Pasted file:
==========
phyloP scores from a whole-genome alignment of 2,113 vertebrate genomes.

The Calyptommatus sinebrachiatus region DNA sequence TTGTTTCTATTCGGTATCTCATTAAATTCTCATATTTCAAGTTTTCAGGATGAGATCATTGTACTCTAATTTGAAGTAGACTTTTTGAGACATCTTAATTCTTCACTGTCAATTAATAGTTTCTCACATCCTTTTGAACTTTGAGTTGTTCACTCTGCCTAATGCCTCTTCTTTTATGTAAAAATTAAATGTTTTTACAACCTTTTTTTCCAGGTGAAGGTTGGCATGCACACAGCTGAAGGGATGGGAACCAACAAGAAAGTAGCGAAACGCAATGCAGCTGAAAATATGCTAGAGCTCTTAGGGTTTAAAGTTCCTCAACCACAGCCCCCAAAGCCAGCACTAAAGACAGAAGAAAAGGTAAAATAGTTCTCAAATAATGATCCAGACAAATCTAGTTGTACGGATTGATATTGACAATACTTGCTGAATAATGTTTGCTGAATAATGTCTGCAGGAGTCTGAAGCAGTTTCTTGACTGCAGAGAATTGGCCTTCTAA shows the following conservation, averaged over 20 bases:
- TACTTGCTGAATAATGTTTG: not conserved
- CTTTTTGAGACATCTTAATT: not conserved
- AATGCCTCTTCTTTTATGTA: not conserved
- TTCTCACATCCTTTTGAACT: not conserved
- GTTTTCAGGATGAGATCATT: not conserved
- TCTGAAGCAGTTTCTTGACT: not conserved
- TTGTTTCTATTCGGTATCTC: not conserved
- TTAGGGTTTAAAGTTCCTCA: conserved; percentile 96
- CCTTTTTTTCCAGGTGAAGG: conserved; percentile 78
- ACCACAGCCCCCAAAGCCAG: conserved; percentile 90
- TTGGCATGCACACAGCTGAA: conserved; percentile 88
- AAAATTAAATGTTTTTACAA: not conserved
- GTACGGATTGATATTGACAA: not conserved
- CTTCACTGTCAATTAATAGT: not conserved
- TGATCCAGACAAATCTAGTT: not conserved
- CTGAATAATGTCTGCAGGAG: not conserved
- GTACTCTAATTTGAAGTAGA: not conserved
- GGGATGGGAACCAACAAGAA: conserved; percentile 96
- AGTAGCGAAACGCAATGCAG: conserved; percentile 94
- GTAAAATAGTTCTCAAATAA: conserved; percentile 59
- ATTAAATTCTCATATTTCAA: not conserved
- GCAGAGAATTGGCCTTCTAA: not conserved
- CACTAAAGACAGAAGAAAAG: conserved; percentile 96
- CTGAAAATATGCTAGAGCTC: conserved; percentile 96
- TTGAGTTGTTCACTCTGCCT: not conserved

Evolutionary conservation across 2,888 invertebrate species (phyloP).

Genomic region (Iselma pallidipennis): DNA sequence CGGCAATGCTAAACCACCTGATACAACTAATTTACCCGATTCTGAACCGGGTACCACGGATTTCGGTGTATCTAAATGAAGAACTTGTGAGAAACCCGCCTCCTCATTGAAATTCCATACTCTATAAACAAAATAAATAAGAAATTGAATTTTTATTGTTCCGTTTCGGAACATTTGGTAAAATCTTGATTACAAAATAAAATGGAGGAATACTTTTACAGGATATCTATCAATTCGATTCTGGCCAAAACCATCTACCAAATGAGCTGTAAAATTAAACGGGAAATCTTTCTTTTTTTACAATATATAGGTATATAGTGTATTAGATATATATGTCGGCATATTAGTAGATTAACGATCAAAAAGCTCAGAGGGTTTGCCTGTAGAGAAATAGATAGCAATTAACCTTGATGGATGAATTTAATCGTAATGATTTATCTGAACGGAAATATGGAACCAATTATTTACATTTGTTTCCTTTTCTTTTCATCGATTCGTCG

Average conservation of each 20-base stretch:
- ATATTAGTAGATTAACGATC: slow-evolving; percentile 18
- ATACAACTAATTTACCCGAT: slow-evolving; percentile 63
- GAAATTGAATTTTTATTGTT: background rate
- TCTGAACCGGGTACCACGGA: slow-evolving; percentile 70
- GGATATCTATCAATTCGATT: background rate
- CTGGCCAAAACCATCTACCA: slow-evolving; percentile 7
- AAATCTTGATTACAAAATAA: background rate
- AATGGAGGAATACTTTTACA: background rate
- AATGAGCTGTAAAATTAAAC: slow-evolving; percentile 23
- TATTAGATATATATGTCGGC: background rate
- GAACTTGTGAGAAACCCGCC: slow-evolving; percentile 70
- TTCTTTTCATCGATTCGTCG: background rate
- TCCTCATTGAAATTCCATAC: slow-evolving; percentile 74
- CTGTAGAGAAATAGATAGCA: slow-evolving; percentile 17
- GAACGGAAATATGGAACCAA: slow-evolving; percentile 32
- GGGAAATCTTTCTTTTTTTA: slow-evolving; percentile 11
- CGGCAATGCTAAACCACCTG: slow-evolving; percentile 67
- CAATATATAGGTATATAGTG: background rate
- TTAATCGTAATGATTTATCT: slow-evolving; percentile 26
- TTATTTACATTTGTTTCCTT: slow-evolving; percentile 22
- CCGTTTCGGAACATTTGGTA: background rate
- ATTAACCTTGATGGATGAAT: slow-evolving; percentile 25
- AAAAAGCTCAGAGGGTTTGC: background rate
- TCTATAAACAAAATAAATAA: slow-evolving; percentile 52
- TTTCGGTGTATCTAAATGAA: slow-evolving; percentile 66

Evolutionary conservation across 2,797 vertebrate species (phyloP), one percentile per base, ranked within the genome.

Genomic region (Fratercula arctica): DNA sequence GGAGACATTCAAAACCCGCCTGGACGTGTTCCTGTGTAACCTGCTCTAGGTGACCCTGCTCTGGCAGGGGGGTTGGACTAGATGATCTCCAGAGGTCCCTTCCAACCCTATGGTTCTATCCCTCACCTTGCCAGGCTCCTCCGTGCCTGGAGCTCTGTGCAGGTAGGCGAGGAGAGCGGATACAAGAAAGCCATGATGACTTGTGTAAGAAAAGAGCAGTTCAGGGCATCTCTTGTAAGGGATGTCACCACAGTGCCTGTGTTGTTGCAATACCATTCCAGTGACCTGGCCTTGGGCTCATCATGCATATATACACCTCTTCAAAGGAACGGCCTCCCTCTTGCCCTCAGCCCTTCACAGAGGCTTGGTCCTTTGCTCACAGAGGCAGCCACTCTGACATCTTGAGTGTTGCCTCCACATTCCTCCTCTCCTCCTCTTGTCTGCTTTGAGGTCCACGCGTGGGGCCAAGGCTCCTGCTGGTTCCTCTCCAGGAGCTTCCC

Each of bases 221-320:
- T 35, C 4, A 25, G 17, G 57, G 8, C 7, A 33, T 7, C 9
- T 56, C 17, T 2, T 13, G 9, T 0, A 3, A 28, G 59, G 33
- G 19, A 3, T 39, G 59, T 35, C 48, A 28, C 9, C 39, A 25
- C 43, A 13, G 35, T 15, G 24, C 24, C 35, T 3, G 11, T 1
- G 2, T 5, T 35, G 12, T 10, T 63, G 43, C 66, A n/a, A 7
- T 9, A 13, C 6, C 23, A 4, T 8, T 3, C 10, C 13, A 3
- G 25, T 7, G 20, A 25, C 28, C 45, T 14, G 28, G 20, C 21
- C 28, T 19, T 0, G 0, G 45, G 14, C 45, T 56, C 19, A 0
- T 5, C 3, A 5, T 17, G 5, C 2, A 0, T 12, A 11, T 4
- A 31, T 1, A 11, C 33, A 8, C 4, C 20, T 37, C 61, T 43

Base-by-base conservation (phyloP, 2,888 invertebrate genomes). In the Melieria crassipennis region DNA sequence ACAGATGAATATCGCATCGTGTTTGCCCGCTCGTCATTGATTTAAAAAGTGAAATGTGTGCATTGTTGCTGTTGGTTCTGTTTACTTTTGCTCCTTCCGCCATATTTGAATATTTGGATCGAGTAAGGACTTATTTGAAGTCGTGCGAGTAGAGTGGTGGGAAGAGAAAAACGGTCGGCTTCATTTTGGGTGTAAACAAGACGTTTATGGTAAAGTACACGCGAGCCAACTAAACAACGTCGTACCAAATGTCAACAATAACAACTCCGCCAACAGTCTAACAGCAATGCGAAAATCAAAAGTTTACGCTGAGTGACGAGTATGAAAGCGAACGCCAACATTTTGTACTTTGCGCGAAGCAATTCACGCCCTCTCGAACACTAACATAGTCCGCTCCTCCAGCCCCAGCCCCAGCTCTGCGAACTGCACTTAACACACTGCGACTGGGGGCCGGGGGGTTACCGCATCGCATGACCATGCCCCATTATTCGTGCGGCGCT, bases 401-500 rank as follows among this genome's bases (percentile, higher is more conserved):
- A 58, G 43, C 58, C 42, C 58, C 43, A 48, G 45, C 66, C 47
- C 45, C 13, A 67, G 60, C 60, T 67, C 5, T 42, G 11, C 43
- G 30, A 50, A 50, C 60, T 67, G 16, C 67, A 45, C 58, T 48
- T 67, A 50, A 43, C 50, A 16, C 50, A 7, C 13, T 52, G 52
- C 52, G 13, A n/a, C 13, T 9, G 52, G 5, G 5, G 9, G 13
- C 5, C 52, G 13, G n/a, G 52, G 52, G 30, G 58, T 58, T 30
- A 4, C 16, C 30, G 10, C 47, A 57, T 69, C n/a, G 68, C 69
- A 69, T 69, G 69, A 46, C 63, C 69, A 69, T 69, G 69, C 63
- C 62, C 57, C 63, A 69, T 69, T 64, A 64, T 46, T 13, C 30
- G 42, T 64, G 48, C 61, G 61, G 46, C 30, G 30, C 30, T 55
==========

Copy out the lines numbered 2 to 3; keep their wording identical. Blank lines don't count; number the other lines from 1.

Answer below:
The Calyptommatus sinebrachiatus region DNA sequence TTGTTTCTATTCGGTATCTCATTAAATTCTCATATTTCAAGTTTTCAGGATGAGATCATTGTACTCTAATTTGAAGTAGACTTTTTGAGACATCTTAATTCTTCACTGTCAATTAATAGTTTCTCACATCCTTTTGAACTTTGAGTTGTTCACTCTGCCTAATGCCTCTTCTTTTATGTAAAAATTAAATGTTTTTACAACCTTTTTTTCCAGGTGAAGGTTGGCATGCACACAGCTGAAGGGATGGGAACCAACAAGAAAGTAGCGAAACGCAATGCAGCTGAAAATATGCTAGAGCTCTTAGGGTTTAAAGTTCCTCAACCACAGCCCCCAAAGCCAGCACTAAAGACAGAAGAAAAGGTAAAATAGTTCTCAAATAATGATCCAGACAAATCTAGTTGTACGGATTGATATTGACAATACTTGCTGAATAATGTTTGCTGAATAATGTCTGCAGGAGTCTGAAGCAGTTTCTTGACTGCAGAGAATTGGCCTTCTAA shows the following conservation, averaged over 20 bases:
- TACTTGCTGAATAATGTTTG: not conserved